Vaccinations have been promoted since 1781, vaccinations are injected for Americans to maintain a healthy life and not become ill due to disease caused from measles, mumps, polio and several other diseases. However, there are those that do not agree with getting their children vaccinated due to religious beliefs and there are some people believe vaccinations can cause birth defects. Although, those are their beliefs; however there are those that enter our nation without being vaccinated and it is ultimately putting our children at risk for contracting various diseases, for example the Disneyland measles outbreak of 2014. The United States have been promoting vaccines since 1781, when Cotton Mather, a Puritan minister, encouraged smallpox vaccination. In 1796 an English physician and scientist named Edward Jenner created the first smallpox vaccine he called it the cowpox vaccination he then used it on an eight-year-old boy.
Research in vaccinations has made great progress over these past few years. In fact, twenty serious human diseases can be prevented through vaccination. Lately, however, rumors that the importance of vaccinations has been exaggerated are causing many people to question whether or not they should immunize their children. The simple answer to this question is yes. Vaccinations protect us and the people around us from harmful diseases, some of which can be fatal.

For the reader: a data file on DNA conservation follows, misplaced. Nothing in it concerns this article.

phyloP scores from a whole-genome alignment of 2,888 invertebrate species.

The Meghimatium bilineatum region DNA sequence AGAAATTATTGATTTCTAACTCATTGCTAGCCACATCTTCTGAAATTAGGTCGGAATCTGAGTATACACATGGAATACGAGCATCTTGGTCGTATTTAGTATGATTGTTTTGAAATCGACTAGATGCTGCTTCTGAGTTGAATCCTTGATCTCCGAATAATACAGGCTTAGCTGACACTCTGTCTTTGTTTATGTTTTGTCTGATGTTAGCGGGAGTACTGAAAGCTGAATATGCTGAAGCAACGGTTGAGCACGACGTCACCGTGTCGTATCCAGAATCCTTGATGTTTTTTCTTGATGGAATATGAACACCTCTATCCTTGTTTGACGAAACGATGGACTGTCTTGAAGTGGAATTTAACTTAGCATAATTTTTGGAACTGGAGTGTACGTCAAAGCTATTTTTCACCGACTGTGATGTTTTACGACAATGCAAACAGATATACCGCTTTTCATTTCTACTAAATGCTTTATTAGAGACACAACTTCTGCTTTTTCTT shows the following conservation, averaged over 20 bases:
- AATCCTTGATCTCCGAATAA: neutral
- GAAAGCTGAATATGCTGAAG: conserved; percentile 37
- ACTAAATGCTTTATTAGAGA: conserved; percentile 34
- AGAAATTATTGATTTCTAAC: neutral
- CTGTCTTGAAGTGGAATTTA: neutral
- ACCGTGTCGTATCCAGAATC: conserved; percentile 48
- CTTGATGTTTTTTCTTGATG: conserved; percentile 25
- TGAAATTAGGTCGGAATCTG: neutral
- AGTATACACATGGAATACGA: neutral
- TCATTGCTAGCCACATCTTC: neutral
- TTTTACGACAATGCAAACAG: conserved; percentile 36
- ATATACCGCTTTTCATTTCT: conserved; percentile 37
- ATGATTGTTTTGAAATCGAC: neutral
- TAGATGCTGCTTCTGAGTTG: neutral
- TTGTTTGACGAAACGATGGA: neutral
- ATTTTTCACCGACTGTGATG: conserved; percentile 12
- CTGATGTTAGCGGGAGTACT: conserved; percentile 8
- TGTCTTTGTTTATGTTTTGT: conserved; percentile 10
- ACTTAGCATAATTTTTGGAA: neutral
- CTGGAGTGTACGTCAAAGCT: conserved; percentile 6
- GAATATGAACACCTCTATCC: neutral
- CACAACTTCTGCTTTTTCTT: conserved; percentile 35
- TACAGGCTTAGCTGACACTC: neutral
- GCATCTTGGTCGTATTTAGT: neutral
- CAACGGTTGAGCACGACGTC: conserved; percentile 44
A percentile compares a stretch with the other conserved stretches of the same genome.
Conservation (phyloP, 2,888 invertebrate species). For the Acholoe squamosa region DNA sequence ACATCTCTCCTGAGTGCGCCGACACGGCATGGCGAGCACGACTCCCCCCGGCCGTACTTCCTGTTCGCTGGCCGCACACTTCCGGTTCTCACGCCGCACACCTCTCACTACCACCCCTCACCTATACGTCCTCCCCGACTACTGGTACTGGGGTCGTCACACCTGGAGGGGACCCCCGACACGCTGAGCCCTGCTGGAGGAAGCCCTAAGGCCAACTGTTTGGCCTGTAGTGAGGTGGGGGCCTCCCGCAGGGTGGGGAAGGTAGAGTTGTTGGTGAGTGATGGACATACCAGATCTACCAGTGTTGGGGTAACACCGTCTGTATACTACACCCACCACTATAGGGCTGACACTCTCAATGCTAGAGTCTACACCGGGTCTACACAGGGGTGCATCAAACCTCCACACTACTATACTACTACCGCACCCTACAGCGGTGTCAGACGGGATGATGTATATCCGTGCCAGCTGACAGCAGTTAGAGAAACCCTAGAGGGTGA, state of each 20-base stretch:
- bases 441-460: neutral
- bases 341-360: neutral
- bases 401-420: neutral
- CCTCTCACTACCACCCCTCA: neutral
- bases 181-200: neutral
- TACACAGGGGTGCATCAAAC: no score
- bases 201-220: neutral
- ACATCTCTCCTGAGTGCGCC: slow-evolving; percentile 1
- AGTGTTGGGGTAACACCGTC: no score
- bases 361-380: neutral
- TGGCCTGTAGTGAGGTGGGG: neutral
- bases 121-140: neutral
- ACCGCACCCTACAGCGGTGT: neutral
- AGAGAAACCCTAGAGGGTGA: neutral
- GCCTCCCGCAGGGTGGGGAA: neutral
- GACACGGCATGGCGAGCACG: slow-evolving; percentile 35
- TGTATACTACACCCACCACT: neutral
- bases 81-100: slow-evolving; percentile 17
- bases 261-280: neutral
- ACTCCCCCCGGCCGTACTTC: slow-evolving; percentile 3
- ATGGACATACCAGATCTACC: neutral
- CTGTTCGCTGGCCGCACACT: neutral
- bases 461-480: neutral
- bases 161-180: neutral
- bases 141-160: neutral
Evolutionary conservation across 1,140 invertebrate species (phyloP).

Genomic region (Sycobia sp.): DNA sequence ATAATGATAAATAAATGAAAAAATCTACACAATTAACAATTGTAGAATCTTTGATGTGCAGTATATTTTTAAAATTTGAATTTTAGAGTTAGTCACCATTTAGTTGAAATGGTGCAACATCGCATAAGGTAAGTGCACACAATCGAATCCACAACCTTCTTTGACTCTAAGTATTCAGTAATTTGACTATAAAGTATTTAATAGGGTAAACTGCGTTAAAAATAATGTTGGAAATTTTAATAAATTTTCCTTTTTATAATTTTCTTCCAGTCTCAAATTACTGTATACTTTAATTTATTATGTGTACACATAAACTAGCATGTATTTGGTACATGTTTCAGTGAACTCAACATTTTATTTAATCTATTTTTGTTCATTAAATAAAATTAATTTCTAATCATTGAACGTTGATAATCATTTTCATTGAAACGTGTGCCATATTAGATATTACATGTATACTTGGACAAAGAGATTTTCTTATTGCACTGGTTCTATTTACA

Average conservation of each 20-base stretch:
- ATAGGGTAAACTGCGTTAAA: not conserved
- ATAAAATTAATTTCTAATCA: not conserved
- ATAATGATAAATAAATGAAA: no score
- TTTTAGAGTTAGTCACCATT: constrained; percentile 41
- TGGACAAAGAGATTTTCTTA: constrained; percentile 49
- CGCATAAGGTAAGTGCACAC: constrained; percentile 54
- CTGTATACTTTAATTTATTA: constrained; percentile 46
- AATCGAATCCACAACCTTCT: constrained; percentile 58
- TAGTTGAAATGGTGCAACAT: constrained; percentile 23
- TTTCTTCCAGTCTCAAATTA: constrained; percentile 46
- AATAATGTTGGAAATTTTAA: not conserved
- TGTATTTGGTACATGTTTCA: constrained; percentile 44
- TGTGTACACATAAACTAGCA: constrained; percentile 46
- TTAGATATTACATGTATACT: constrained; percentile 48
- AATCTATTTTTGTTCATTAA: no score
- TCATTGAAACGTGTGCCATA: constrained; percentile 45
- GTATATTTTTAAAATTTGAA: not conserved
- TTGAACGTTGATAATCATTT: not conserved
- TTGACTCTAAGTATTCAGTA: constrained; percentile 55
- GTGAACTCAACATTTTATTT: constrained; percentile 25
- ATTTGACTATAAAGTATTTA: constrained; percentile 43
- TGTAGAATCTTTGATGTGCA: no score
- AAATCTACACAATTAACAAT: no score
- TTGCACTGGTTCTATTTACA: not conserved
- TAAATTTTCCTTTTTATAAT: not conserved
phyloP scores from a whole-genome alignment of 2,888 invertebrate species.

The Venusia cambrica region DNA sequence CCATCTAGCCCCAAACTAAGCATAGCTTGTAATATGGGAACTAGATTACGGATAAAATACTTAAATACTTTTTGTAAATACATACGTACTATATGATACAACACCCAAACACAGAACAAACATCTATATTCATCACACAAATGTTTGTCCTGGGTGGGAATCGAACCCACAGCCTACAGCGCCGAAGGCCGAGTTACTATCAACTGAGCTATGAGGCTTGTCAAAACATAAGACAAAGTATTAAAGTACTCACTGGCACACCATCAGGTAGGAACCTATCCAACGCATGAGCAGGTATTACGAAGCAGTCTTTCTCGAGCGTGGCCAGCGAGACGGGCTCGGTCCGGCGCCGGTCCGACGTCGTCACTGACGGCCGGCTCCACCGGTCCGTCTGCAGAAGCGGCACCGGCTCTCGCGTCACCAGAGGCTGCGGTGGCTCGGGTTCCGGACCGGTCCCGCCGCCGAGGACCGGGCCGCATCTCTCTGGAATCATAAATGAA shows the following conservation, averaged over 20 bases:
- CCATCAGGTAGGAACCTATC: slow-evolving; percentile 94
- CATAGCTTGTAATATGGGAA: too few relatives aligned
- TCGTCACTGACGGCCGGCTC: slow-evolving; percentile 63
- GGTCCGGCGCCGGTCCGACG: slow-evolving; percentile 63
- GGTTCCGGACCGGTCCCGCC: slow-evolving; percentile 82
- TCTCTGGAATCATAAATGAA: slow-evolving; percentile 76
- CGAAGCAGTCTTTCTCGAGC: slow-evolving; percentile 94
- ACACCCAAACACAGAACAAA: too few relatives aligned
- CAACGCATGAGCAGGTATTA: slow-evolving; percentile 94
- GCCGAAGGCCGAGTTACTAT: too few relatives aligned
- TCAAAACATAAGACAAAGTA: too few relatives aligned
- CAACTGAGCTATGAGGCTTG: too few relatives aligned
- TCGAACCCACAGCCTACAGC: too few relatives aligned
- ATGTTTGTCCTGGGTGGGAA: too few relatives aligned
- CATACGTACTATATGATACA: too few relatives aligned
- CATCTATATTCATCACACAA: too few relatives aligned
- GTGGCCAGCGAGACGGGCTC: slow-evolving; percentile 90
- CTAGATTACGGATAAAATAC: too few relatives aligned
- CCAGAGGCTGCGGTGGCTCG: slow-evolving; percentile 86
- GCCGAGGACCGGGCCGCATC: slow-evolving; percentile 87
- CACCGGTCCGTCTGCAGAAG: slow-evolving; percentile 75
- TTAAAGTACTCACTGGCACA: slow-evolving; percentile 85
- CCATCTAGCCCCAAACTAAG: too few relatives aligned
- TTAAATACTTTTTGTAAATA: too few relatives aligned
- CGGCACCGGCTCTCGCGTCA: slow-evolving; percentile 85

Vaccinations have been proven to help prevent the spread of infectious diseases, but due to personal or religious belief, there are individuals who have refused to vaccinate their child and therefore put the public at risk for vaccine-preventable diseases. Vaccines have helped stop the exposures to deadly diseases. Prior to the discovery of vaccine, vaccine preventable disease outbreak killed thousands of people around the world each year, but for those who survived the disease lived with life long complications. The most devastating disease that killed a drastic amount of innocent lives throughout the century is smallpox. According to the World Health Organization, “smallpox is an ancient disease caused by the variola virus.”(WHO).
Immunization has helped the United States of America improve global health since 1796. It defends the person being vaccinated by injecting an antigen into their body. This way, if the any germs enter the body, the immunization will kill them instantly. Community wellness is best because there are some Americans who cannot get immunized, it prevents new and old diseases from forming and it increases the chance of living a healthier life. First, a large portion of the American population cannot afford vaccines these days.